Changing market conditions, increased competition from generics, difficulty bringing new products to market, high regulatory costs, etc. are putting intense pressure on life sciences companies. The recent headline in the Wall Street Journal, “Drug Maker Wyeth May Cut 10% off Work Force Over Three Years,” (1/25/08) is just the latest in a string of news reflecting the economic realities facing this industry.
The article mentioned Effexor, one of the Wyeth’s leading drugs as facing generic competition. In a coincidence of geography, Effexor is manufactured in Ireland, which was the setting the day before for a talk given by James O’Sullivan, Managing Director of Menawat & Co. Ireland at a MESA International working group meeting hosted at Bausch & Lomb in Waterford. James’ research focused on the opportunities of MES in contributing to financial and other performance in the life sciences (see presentation).
Traditionally, reasons to implement MES include: optimizing production efficiencies for increased profitability, increasing asset utilization by reducing downtime and unscheduled maintenance, improving product quality, and reducing waste. Yet, in the life sciences, there are more compelling reasons to implement MES.
Historically, companies have approached enterprise IT solutions, whether MES, PLM, etc. with a tactical mindset. However, in today’s intensely competitive global environment, the expectations of the returns on such investments are changing dramatically. Tactical improvements are often no longer enough to justify such investments; they must also help the company achieve its strategic priorities. Choosing the right tactical path is still imperative, but it is critical to frame the opportunity in the larger strategic context to be successful from a business perspective – and to receive the project funding.
The most striking revelation of James’ research is the true cost reduction opportunity of MES solutions in the life sciences. If you look at the “Cost to Add Value” (direct costs minus materials) in industrial manufacturing, it represents about 44% of the business. This presents a large field of opportunity to optimize production, quality, costs, and so on. Even a small change can have significant improvement implications due to the size of the improvement pool.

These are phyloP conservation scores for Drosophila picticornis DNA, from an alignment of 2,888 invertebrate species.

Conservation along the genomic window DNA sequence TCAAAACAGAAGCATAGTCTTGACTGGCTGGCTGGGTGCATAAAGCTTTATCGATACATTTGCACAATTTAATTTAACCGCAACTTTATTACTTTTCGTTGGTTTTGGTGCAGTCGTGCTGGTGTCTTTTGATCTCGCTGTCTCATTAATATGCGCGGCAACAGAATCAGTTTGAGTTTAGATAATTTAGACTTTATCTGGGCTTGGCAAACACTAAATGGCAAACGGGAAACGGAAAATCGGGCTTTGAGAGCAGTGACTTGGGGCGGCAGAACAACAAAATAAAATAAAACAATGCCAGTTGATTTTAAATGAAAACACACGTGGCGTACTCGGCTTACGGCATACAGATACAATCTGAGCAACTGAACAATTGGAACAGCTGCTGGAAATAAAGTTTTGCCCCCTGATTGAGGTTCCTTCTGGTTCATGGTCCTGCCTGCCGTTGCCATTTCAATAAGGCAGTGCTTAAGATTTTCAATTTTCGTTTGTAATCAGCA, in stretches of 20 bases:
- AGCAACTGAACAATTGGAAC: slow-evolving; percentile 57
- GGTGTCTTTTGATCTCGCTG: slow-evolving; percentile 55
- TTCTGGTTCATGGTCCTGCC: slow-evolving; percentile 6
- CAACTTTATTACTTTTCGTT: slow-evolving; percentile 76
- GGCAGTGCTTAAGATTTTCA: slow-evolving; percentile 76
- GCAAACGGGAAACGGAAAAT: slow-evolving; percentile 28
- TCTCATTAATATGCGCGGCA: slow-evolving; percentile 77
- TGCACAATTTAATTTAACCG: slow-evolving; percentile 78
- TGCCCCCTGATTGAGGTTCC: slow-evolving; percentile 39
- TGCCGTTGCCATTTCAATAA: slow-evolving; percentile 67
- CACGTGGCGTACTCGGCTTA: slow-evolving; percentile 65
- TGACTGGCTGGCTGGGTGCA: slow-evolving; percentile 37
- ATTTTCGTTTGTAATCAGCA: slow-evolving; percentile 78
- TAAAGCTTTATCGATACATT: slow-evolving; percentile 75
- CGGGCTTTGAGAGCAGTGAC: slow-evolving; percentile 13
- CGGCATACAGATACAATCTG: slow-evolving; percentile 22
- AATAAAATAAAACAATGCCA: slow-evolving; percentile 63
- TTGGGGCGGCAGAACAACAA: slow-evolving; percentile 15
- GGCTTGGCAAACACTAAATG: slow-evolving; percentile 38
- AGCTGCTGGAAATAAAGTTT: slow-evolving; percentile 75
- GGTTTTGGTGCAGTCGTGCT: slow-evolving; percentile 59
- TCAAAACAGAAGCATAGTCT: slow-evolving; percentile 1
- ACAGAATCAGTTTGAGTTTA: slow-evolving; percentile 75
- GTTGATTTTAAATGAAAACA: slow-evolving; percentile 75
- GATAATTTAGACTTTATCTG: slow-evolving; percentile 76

In contrast, the Cost to Add Value in the life sciences shrinks to approximately 10% of the business. Other cost drivers, such as increased R&D and regulatory requirements expand dramatically compared to other industries. In other words, once you design the process, make the capital investments, and obtain certification, the research shows that 90% of the costs are outside of manufacturing. Thus, the promise of a “big” cost improvement may not percolate up given the small opportunity relative to other cost drivers in the organization.
Implications for Life Science Companies: Optimize the Business not Operations
Forward thinking companies are elevating MES, PLM, and other related investments into strategic advantage. Compliance and product development are prime examples. MES and PLM represent significant investments, and their potential value expands vastly when couched in terms of strategic priorities. For example, reducing service and warranty costs, improving traceability, increasing speed to market, and so on are “business” issues of central importance to corporate management, which transcend plant level operational issues.
This kind of integrated business thinking (i.e., strategic + tactical = success) can be a challenge for operational personnel who have not traditionally been pressured to think beyond their local domain. These are not simply efficiency tools that reduce process, supply chain, and product development costs. They support regulatory and strategic priorities. It appears that MES and PLM vendors are catching on to this new message and are beginning to talk about how they serve the business goals, not simply how their tools help plug local tactical gaps.
What are some of the “takeaways” for operational managers? Think in terms of planning and aligning investments to strategic value. Right size deployment and support efforts and costs to where they will have the greatest business impact and avoid investments that will not provide sustainable business improvement. To do so, one must validate the business value before implementation. Most importantly, maintain a clear focus on the business objectives before, during, and after installation. This will help facilitate a change in thinking from process improvement to optimizing the business. Profit Mapping provides a structured and holistic approach for accomplishing all of the above.
MESA International’s rapidly expanding membership is perhaps a reflection of this new integrated thinking. For instance, what does the term MES mean to you – Manufacturing Execution System? MESA is short for Manufacturing Enterprise Solutions Association. If we take their lead and substitute the word Enterprise for Execution, Manufacturing Enterprise System (MES) takes on a completely new strategic meaning – one that companies can choose to ignore at their own peril.
Look for an expanded business optimization talk for the life sciences by James in the April timeframe in Ireland. It promises to generate some lively discussion.
It seems that the more things change from industry to industry, the more the fundamental competitive issues remain the same. At least, that is what the life sciences industry is painfully discovering about their costs and business improvement opportunities.
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